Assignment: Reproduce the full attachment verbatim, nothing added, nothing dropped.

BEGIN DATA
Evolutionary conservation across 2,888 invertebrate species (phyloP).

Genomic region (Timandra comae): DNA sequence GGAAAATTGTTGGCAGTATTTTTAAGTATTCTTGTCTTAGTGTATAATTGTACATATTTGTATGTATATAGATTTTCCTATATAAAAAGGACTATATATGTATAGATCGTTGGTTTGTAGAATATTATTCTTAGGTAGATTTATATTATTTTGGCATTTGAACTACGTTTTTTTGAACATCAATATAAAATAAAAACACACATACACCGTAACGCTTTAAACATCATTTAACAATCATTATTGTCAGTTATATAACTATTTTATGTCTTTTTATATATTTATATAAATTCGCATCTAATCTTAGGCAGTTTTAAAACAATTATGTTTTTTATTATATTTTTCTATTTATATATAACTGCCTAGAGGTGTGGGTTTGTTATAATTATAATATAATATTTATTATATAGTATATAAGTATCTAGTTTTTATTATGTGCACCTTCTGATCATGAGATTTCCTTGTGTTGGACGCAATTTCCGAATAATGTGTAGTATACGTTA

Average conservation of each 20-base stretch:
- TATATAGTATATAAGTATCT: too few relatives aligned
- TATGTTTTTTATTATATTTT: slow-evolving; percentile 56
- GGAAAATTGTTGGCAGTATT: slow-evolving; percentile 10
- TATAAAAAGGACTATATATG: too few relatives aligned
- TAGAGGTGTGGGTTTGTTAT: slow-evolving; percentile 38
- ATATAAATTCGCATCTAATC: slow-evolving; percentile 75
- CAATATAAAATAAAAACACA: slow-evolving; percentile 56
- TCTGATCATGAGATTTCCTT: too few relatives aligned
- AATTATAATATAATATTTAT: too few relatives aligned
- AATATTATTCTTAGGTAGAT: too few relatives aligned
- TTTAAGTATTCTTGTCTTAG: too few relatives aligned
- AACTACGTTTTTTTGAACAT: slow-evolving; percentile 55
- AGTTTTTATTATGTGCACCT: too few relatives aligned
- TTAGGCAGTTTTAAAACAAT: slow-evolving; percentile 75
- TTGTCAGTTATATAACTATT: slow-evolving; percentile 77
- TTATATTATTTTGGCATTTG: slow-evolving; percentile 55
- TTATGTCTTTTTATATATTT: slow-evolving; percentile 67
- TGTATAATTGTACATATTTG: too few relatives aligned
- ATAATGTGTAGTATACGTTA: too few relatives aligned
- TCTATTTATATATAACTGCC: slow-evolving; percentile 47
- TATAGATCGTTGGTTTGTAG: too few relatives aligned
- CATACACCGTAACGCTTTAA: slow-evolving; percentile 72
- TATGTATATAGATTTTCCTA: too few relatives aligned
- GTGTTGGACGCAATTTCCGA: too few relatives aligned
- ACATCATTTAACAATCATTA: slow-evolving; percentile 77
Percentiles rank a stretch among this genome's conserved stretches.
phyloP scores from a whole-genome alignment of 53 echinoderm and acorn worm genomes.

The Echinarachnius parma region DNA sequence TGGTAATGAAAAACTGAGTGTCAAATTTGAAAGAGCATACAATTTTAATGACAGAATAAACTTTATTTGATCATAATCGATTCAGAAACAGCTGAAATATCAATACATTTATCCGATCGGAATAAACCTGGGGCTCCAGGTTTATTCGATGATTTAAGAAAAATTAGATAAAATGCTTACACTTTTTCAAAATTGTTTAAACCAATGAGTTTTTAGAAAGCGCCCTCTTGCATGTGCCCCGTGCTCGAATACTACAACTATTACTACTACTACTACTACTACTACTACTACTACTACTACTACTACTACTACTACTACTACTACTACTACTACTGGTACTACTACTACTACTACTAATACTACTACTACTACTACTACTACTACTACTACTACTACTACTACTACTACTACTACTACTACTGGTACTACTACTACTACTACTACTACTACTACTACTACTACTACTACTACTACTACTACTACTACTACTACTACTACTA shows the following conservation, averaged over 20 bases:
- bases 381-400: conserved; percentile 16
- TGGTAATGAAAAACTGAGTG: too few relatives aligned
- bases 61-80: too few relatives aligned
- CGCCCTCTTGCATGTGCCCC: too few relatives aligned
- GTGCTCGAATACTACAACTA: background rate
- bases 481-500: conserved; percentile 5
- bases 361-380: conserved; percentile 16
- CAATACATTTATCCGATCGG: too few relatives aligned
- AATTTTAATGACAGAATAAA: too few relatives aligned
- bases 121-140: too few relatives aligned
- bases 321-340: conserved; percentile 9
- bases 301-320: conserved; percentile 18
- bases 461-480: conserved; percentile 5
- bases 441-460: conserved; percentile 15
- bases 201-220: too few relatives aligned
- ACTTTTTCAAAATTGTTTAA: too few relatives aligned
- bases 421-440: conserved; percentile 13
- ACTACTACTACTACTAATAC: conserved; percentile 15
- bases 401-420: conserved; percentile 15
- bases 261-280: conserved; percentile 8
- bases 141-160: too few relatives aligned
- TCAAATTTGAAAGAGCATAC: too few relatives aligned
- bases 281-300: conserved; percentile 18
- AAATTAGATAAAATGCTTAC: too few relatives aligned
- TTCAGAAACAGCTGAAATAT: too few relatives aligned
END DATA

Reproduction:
Evolutionary conservation across 2,888 invertebrate species (phyloP).

Genomic region (Timandra comae): DNA sequence GGAAAATTGTTGGCAGTATTTTTAAGTATTCTTGTCTTAGTGTATAATTGTACATATTTGTATGTATATAGATTTTCCTATATAAAAAGGACTATATATGTATAGATCGTTGGTTTGTAGAATATTATTCTTAGGTAGATTTATATTATTTTGGCATTTGAACTACGTTTTTTTGAACATCAATATAAAATAAAAACACACATACACCGTAACGCTTTAAACATCATTTAACAATCATTATTGTCAGTTATATAACTATTTTATGTCTTTTTATATATTTATATAAATTCGCATCTAATCTTAGGCAGTTTTAAAACAATTATGTTTTTTATTATATTTTTCTATTTATATATAACTGCCTAGAGGTGTGGGTTTGTTATAATTATAATATAATATTTATTATATAGTATATAAGTATCTAGTTTTTATTATGTGCACCTTCTGATCATGAGATTTCCTTGTGTTGGACGCAATTTCCGAATAATGTGTAGTATACGTTA

Average conservation of each 20-base stretch:
- TATATAGTATATAAGTATCT: too few relatives aligned
- TATGTTTTTTATTATATTTT: slow-evolving; percentile 56
- GGAAAATTGTTGGCAGTATT: slow-evolving; percentile 10
- TATAAAAAGGACTATATATG: too few relatives aligned
- TAGAGGTGTGGGTTTGTTAT: slow-evolving; percentile 38
- ATATAAATTCGCATCTAATC: slow-evolving; percentile 75
- CAATATAAAATAAAAACACA: slow-evolving; percentile 56
- TCTGATCATGAGATTTCCTT: too few relatives aligned
- AATTATAATATAATATTTAT: too few relatives aligned
- AATATTATTCTTAGGTAGAT: too few relatives aligned
- TTTAAGTATTCTTGTCTTAG: too few relatives aligned
- AACTACGTTTTTTTGAACAT: slow-evolving; percentile 55
- AGTTTTTATTATGTGCACCT: too few relatives aligned
- TTAGGCAGTTTTAAAACAAT: slow-evolving; percentile 75
- TTGTCAGTTATATAACTATT: slow-evolving; percentile 77
- TTATATTATTTTGGCATTTG: slow-evolving; percentile 55
- TTATGTCTTTTTATATATTT: slow-evolving; percentile 67
- TGTATAATTGTACATATTTG: too few relatives aligned
- ATAATGTGTAGTATACGTTA: too few relatives aligned
- TCTATTTATATATAACTGCC: slow-evolving; percentile 47
- TATAGATCGTTGGTTTGTAG: too few relatives aligned
- CATACACCGTAACGCTTTAA: slow-evolving; percentile 72
- TATGTATATAGATTTTCCTA: too few relatives aligned
- GTGTTGGACGCAATTTCCGA: too few relatives aligned
- ACATCATTTAACAATCATTA: slow-evolving; percentile 77
Percentiles rank a stretch among this genome's conserved stretches.
phyloP scores from a whole-genome alignment of 53 echinoderm and acorn worm genomes.

The Echinarachnius parma region DNA sequence TGGTAATGAAAAACTGAGTGTCAAATTTGAAAGAGCATACAATTTTAATGACAGAATAAACTTTATTTGATCATAATCGATTCAGAAACAGCTGAAATATCAATACATTTATCCGATCGGAATAAACCTGGGGCTCCAGGTTTATTCGATGATTTAAGAAAAATTAGATAAAATGCTTACACTTTTTCAAAATTGTTTAAACCAATGAGTTTTTAGAAAGCGCCCTCTTGCATGTGCCCCGTGCTCGAATACTACAACTATTACTACTACTACTACTACTACTACTACTACTACTACTACTACTACTACTACTACTACTACTACTACTACTACTGGTACTACTACTACTACTACTAATACTACTACTACTACTACTACTACTACTACTACTACTACTACTACTACTACTACTACTACTACTGGTACTACTACTACTACTACTACTACTACTACTACTACTACTACTACTACTACTACTACTACTACTACTACTACTACTA shows the following conservation, averaged over 20 bases:
- bases 381-400: conserved; percentile 16
- TGGTAATGAAAAACTGAGTG: too few relatives aligned
- bases 61-80: too few relatives aligned
- CGCCCTCTTGCATGTGCCCC: too few relatives aligned
- GTGCTCGAATACTACAACTA: background rate
- bases 481-500: conserved; percentile 5
- bases 361-380: conserved; percentile 16
- CAATACATTTATCCGATCGG: too few relatives aligned
- AATTTTAATGACAGAATAAA: too few relatives aligned
- bases 121-140: too few relatives aligned
- bases 321-340: conserved; percentile 9
- bases 301-320: conserved; percentile 18
- bases 461-480: conserved; percentile 5
- bases 441-460: conserved; percentile 15
- bases 201-220: too few relatives aligned
- ACTTTTTCAAAATTGTTTAA: too few relatives aligned
- bases 421-440: conserved; percentile 13
- ACTACTACTACTACTAATAC: conserved; percentile 15
- bases 401-420: conserved; percentile 15
- bases 261-280: conserved; percentile 8
- bases 141-160: too few relatives aligned
- TCAAATTTGAAAGAGCATAC: too few relatives aligned
- bases 281-300: conserved; percentile 18
- AAATTAGATAAAATGCTTAC: too few relatives aligned
- TTCAGAAACAGCTGAAATAT: too few relatives aligned